Tag Archives: advertising and promotion

Free Funny Paranormal and Urban Fantasy Books This Week

I’m excited to try something new this month. Have you heard of InstaFreebie? It’s a way authors can give away one of their books for a limited time, and readers can get an almost unlimited number of free books to read!

Free book promotion December 10-16, 2016

It’s quick, easy, and fun! I’ve gotten several free books myself this way, but this is the first time I’ve participated as an author. All you have to do is click this link or the picture above and you’ll go to a page with all the books. Click on any (or all!) of the books that look good to you, choose which file type you want, and enter your email. The books will be emailed to you a few minutes later.

Check out the books, download all you want, and share the link with your friends! (Click the share links on the left.)

And enjoy all the fun reading! 😀

The Value of Advertising a Single Self-Published Book

Unexpected Superhero cover by Kitty BucholtzIf any of you are writers, you might be interested in the blog I posted on my Romance Writers of America chapter blog on Sunday. I hope it helps someone. 🙂

We’re all trying to figure out what kind of advertising and short-term discounting works to increase sales and readership. I am at the beginning end of the self-publishing curve with one stand-alone book out, and one series with a free short story prequel and a book one. In October, I did several different things and tracked sales daily. Here are my results.

The Specifics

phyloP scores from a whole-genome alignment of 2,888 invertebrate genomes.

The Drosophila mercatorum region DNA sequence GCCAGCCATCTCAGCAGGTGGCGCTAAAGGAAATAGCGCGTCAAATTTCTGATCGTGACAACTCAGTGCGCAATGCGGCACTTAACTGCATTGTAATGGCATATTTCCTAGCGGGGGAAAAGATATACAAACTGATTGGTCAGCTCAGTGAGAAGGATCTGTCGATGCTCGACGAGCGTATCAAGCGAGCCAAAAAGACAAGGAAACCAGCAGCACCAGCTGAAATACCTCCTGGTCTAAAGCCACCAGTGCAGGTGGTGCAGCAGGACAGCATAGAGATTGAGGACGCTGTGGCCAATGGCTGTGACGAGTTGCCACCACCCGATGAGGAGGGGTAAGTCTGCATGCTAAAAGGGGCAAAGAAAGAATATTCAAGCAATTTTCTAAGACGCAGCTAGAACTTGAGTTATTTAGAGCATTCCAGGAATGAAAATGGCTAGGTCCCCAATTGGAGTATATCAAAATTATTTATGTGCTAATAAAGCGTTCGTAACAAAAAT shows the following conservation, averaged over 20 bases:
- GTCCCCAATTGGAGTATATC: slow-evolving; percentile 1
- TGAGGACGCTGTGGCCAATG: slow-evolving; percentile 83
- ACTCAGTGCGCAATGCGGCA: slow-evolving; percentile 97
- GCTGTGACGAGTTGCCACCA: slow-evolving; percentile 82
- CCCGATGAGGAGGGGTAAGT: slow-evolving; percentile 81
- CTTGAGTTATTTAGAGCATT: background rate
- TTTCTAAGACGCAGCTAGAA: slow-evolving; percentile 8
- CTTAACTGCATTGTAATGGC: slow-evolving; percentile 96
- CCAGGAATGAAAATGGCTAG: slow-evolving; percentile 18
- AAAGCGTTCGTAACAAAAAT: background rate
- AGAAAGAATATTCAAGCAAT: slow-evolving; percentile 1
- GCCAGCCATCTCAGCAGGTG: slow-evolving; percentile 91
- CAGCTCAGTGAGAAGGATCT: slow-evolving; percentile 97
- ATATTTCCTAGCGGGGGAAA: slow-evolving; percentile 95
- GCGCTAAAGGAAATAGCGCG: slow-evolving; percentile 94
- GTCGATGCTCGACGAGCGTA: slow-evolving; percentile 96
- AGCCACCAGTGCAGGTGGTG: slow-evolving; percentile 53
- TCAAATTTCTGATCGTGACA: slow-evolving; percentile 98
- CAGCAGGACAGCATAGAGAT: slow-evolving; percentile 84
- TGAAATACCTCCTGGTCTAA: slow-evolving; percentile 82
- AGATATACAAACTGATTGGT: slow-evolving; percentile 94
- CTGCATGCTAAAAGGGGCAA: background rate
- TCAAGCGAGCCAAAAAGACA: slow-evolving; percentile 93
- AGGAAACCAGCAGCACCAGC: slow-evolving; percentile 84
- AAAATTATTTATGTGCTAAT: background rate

I put Unexpected Superhero (book one of a series) back in KDP Select for 90 days in July, ending October 21. I used my five free days in October with three days on a Wed/Thur/Fri and two days a week later on a Fri/Sat. It was also on sale for three days for 99c at the end of the month (Oct 31 – Nov 2).

I used advertising on several of those days. I purchased the InD’Tale Bargain Book Ad for $25 on October 8, the eBookSoda ad for $10 on October 10 (the first and last day of the first free period), then Ereader News Today for $20 on October 17 (the first day of the last free period).

On another author’s recommendation, on October 31 I used Ebook Boosters’ $25 service where they submit my book’s 99c sale information to 25 other free-newsletter sites (sites similar to BookBub and eBookSoda). I didn’t try to figure out for sure which sites picked up the book, but I know it went out on at least a few email newsletters that day. (I was at a convention all weekend so I didn’t have time to do Google searches or keep track of Amazon rankings.)

Non-Advertisement Promotion
Additionally, I participated in an author book swap with 19 other authors on November 1. We all put one book on sale for 99c, then blogged, Tweeted, and posted to Facebook about all 20 books, and we all bought each other’s books. (So that accounted for 19 out of 25 sales on book swap day.)

I mentioned all of this to my newsletter list (122 people) once at the beginning of October on the day the book was first free, and on the last day of October when the book was 99c. I did one guest blog, and wrote three other blogs on my own two sites.

I also was at Comikaze, a comic book and pop culture convention, October 31 through November 2, and I told attendees that the book was 99c on Kindle that weekend.

The Finances
Altogether, I spent $80 on advertising. Royalties from Amazon (the only place the book was for sale) were about $38 for 27 sales in October plus about $30 for 15 borrows from the KDP library, and about $20 for 32 sales in the first week of November.  Financially, I broke even, about $8 ahead.